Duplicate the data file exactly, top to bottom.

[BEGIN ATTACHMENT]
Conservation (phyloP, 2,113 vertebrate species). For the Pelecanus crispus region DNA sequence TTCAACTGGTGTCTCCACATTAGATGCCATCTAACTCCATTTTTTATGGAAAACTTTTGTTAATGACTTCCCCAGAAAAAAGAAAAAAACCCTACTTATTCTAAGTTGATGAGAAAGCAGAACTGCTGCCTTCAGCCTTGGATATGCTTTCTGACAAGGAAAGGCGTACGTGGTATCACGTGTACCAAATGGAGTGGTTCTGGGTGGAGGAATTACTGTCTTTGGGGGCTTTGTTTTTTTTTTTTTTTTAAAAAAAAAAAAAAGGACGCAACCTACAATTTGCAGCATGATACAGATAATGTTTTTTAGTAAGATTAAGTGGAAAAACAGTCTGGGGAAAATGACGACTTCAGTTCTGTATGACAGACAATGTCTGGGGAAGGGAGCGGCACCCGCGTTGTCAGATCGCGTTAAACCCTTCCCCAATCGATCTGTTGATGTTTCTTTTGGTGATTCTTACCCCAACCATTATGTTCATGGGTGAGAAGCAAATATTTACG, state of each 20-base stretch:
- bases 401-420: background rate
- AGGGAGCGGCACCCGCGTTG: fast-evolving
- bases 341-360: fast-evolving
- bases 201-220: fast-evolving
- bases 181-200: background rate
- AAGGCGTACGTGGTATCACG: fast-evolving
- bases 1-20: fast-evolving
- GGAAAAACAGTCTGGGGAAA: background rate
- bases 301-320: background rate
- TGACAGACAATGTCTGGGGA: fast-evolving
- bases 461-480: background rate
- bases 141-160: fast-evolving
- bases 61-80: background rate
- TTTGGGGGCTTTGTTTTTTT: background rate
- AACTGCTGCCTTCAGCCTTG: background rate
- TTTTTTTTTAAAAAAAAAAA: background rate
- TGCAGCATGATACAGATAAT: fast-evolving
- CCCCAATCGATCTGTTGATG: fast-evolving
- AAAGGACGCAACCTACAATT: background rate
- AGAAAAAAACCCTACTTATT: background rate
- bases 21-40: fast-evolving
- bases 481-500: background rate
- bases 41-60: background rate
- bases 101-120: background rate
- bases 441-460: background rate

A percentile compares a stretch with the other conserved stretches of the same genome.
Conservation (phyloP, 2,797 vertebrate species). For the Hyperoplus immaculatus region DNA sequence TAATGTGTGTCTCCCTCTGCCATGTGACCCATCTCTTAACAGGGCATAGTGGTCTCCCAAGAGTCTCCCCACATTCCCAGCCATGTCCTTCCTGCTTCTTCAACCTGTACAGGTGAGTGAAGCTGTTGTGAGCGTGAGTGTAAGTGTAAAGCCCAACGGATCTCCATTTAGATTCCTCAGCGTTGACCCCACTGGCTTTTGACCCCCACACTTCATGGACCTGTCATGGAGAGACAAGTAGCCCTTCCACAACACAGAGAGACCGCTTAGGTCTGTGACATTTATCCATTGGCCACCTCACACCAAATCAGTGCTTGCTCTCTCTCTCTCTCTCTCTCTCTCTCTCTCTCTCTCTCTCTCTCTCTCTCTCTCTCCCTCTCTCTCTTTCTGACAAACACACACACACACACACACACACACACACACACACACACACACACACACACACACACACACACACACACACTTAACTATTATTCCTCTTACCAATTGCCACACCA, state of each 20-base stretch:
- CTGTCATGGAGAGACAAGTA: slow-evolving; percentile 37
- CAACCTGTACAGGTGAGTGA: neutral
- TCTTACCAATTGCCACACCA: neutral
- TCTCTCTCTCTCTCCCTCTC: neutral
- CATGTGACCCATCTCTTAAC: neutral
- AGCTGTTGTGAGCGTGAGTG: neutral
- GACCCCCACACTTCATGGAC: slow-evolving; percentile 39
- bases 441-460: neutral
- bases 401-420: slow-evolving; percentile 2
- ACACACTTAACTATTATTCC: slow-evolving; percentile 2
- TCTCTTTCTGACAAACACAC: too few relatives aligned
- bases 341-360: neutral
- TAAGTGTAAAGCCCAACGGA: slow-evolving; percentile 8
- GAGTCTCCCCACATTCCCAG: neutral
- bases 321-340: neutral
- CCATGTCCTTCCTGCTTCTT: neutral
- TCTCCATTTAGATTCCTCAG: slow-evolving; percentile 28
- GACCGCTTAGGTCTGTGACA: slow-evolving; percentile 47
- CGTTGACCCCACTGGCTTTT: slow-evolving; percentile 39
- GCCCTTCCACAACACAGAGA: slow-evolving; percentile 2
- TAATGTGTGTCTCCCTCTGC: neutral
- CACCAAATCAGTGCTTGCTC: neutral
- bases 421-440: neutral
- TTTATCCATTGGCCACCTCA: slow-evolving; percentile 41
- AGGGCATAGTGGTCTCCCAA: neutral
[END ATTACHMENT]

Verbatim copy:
Conservation (phyloP, 2,113 vertebrate species). For the Pelecanus crispus region DNA sequence TTCAACTGGTGTCTCCACATTAGATGCCATCTAACTCCATTTTTTATGGAAAACTTTTGTTAATGACTTCCCCAGAAAAAAGAAAAAAACCCTACTTATTCTAAGTTGATGAGAAAGCAGAACTGCTGCCTTCAGCCTTGGATATGCTTTCTGACAAGGAAAGGCGTACGTGGTATCACGTGTACCAAATGGAGTGGTTCTGGGTGGAGGAATTACTGTCTTTGGGGGCTTTGTTTTTTTTTTTTTTTTAAAAAAAAAAAAAAGGACGCAACCTACAATTTGCAGCATGATACAGATAATGTTTTTTAGTAAGATTAAGTGGAAAAACAGTCTGGGGAAAATGACGACTTCAGTTCTGTATGACAGACAATGTCTGGGGAAGGGAGCGGCACCCGCGTTGTCAGATCGCGTTAAACCCTTCCCCAATCGATCTGTTGATGTTTCTTTTGGTGATTCTTACCCCAACCATTATGTTCATGGGTGAGAAGCAAATATTTACG, state of each 20-base stretch:
- bases 401-420: background rate
- AGGGAGCGGCACCCGCGTTG: fast-evolving
- bases 341-360: fast-evolving
- bases 201-220: fast-evolving
- bases 181-200: background rate
- AAGGCGTACGTGGTATCACG: fast-evolving
- bases 1-20: fast-evolving
- GGAAAAACAGTCTGGGGAAA: background rate
- bases 301-320: background rate
- TGACAGACAATGTCTGGGGA: fast-evolving
- bases 461-480: background rate
- bases 141-160: fast-evolving
- bases 61-80: background rate
- TTTGGGGGCTTTGTTTTTTT: background rate
- AACTGCTGCCTTCAGCCTTG: background rate
- TTTTTTTTTAAAAAAAAAAA: background rate
- TGCAGCATGATACAGATAAT: fast-evolving
- CCCCAATCGATCTGTTGATG: fast-evolving
- AAAGGACGCAACCTACAATT: background rate
- AGAAAAAAACCCTACTTATT: background rate
- bases 21-40: fast-evolving
- bases 481-500: background rate
- bases 41-60: background rate
- bases 101-120: background rate
- bases 441-460: background rate

A percentile compares a stretch with the other conserved stretches of the same genome.
Conservation (phyloP, 2,797 vertebrate species). For the Hyperoplus immaculatus region DNA sequence TAATGTGTGTCTCCCTCTGCCATGTGACCCATCTCTTAACAGGGCATAGTGGTCTCCCAAGAGTCTCCCCACATTCCCAGCCATGTCCTTCCTGCTTCTTCAACCTGTACAGGTGAGTGAAGCTGTTGTGAGCGTGAGTGTAAGTGTAAAGCCCAACGGATCTCCATTTAGATTCCTCAGCGTTGACCCCACTGGCTTTTGACCCCCACACTTCATGGACCTGTCATGGAGAGACAAGTAGCCCTTCCACAACACAGAGAGACCGCTTAGGTCTGTGACATTTATCCATTGGCCACCTCACACCAAATCAGTGCTTGCTCTCTCTCTCTCTCTCTCTCTCTCTCTCTCTCTCTCTCTCTCTCTCTCTCTCTCTCCCTCTCTCTCTTTCTGACAAACACACACACACACACACACACACACACACACACACACACACACACACACACACACACACACACACACACACTTAACTATTATTCCTCTTACCAATTGCCACACCA, state of each 20-base stretch:
- CTGTCATGGAGAGACAAGTA: slow-evolving; percentile 37
- CAACCTGTACAGGTGAGTGA: neutral
- TCTTACCAATTGCCACACCA: neutral
- TCTCTCTCTCTCTCCCTCTC: neutral
- CATGTGACCCATCTCTTAAC: neutral
- AGCTGTTGTGAGCGTGAGTG: neutral
- GACCCCCACACTTCATGGAC: slow-evolving; percentile 39
- bases 441-460: neutral
- bases 401-420: slow-evolving; percentile 2
- ACACACTTAACTATTATTCC: slow-evolving; percentile 2
- TCTCTTTCTGACAAACACAC: too few relatives aligned
- bases 341-360: neutral
- TAAGTGTAAAGCCCAACGGA: slow-evolving; percentile 8
- GAGTCTCCCCACATTCCCAG: neutral
- bases 321-340: neutral
- CCATGTCCTTCCTGCTTCTT: neutral
- TCTCCATTTAGATTCCTCAG: slow-evolving; percentile 28
- GACCGCTTAGGTCTGTGACA: slow-evolving; percentile 47
- CGTTGACCCCACTGGCTTTT: slow-evolving; percentile 39
- GCCCTTCCACAACACAGAGA: slow-evolving; percentile 2
- TAATGTGTGTCTCCCTCTGC: neutral
- CACCAAATCAGTGCTTGCTC: neutral
- bases 421-440: neutral
- TTTATCCATTGGCCACCTCA: slow-evolving; percentile 41
- AGGGCATAGTGGTCTCCCAA: neutral